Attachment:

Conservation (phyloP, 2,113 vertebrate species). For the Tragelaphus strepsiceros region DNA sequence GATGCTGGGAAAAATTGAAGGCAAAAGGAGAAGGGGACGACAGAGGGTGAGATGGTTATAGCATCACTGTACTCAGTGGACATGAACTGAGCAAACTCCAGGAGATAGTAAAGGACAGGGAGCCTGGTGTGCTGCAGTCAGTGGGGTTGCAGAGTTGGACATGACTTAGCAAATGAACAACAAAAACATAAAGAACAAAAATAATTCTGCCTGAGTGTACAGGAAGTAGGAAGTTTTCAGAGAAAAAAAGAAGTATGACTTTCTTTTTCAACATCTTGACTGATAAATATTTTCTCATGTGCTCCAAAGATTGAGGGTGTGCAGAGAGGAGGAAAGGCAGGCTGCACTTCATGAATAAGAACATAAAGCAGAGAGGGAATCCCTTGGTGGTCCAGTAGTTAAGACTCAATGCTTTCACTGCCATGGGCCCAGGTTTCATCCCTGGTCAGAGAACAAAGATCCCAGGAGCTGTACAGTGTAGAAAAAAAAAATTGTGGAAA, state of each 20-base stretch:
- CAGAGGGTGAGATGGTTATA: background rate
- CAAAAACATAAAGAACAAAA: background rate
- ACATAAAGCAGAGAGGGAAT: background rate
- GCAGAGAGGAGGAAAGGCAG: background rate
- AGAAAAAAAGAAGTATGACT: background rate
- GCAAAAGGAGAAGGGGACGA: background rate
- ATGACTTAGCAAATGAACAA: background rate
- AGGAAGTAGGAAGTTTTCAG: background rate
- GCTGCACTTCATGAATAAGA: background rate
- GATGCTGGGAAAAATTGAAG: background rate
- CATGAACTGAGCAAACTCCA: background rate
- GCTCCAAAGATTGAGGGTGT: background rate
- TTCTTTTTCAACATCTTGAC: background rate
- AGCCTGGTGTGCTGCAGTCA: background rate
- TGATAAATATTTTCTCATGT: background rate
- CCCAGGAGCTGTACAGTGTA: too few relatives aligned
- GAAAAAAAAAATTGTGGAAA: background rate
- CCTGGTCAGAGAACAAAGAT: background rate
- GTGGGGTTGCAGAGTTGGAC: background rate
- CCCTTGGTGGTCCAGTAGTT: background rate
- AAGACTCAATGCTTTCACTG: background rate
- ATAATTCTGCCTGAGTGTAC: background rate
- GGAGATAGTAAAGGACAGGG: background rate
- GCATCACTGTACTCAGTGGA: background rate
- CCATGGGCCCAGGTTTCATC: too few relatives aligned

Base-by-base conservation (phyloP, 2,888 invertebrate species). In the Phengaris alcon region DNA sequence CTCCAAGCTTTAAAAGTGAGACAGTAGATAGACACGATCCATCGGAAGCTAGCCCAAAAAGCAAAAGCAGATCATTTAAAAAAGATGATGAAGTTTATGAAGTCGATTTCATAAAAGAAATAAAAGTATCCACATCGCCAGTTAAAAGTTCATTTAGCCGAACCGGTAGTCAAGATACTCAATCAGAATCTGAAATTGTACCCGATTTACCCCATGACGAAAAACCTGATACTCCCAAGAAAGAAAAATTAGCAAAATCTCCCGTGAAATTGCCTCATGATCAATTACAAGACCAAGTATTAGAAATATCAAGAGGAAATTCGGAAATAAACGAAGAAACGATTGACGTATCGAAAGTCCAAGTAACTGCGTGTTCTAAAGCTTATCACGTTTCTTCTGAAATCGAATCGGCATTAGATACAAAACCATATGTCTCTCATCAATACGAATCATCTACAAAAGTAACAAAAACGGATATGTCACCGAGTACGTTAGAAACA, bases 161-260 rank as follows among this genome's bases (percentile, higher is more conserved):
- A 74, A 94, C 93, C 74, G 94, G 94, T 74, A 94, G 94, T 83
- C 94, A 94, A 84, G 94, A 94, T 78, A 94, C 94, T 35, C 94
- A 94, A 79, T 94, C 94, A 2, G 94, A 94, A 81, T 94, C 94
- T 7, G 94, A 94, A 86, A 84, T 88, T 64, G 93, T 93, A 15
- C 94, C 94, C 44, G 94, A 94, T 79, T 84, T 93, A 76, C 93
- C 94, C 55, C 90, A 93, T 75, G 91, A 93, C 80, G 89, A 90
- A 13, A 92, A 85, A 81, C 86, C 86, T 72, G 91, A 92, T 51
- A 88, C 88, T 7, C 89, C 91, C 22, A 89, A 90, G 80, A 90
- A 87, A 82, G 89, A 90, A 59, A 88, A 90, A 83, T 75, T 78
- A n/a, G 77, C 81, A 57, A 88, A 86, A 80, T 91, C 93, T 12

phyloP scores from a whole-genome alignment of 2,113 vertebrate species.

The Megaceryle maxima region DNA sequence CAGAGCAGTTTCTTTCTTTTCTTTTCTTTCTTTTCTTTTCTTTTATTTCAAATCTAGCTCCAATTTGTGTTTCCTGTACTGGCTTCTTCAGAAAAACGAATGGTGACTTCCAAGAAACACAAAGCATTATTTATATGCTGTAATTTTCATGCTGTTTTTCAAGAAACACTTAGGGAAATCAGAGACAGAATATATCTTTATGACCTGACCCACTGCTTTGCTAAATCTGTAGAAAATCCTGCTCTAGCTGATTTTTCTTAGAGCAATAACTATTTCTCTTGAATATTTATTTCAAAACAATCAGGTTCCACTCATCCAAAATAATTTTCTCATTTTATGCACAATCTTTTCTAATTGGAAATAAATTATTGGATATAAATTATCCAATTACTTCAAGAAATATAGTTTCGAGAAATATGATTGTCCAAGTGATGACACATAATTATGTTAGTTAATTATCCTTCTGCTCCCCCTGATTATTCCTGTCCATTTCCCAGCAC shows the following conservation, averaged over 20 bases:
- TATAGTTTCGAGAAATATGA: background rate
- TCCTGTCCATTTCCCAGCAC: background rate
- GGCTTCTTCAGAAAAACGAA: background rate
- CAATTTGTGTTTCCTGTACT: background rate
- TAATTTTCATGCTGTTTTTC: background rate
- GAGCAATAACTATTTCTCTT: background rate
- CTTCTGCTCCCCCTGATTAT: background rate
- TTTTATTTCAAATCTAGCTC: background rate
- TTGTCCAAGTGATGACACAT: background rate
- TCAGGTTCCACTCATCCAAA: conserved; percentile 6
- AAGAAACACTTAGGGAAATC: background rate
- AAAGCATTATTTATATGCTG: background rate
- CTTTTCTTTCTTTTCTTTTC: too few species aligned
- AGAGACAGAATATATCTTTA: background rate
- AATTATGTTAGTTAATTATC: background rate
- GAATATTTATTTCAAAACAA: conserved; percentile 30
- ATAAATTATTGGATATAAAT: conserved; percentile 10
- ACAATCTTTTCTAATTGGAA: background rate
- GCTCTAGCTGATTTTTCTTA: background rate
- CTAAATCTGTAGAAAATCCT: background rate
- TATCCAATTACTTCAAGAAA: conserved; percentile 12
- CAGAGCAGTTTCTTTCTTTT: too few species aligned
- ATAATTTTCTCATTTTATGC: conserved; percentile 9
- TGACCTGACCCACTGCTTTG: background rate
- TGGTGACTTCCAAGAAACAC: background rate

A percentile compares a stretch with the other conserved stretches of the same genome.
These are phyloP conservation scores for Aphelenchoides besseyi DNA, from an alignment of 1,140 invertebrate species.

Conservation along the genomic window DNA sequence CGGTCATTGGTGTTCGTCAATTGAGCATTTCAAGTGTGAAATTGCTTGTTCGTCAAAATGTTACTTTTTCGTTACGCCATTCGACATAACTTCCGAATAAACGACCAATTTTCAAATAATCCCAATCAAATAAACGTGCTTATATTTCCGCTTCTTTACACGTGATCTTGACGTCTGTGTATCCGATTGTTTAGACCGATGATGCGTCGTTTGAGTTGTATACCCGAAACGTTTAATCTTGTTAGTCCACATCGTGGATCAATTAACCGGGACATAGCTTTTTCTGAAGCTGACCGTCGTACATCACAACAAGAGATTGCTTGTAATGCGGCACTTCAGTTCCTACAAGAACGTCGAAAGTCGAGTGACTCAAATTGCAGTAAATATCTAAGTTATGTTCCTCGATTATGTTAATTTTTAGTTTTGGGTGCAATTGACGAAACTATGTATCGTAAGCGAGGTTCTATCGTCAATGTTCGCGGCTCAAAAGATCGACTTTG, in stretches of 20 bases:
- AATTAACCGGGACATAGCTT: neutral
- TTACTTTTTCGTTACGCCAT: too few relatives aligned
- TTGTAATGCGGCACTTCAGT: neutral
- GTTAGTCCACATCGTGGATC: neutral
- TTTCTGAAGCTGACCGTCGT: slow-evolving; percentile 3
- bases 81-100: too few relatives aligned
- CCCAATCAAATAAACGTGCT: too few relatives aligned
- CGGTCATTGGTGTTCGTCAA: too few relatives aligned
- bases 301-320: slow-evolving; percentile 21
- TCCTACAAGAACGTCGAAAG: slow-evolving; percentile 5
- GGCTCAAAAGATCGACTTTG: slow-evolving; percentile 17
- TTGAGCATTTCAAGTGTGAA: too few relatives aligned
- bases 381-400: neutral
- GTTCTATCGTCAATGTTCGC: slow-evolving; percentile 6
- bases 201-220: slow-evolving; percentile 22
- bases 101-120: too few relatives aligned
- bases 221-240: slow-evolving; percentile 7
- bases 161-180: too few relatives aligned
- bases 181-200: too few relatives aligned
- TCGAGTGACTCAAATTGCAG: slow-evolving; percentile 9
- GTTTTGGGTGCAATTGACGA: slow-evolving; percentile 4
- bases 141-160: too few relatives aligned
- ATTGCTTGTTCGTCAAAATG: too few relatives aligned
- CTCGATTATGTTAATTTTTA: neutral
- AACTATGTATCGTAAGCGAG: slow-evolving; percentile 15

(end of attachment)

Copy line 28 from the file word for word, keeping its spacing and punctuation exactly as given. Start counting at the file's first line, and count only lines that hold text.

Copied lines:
- A 74, A 94, C 93, C 74, G 94, G 94, T 74, A 94, G 94, T 83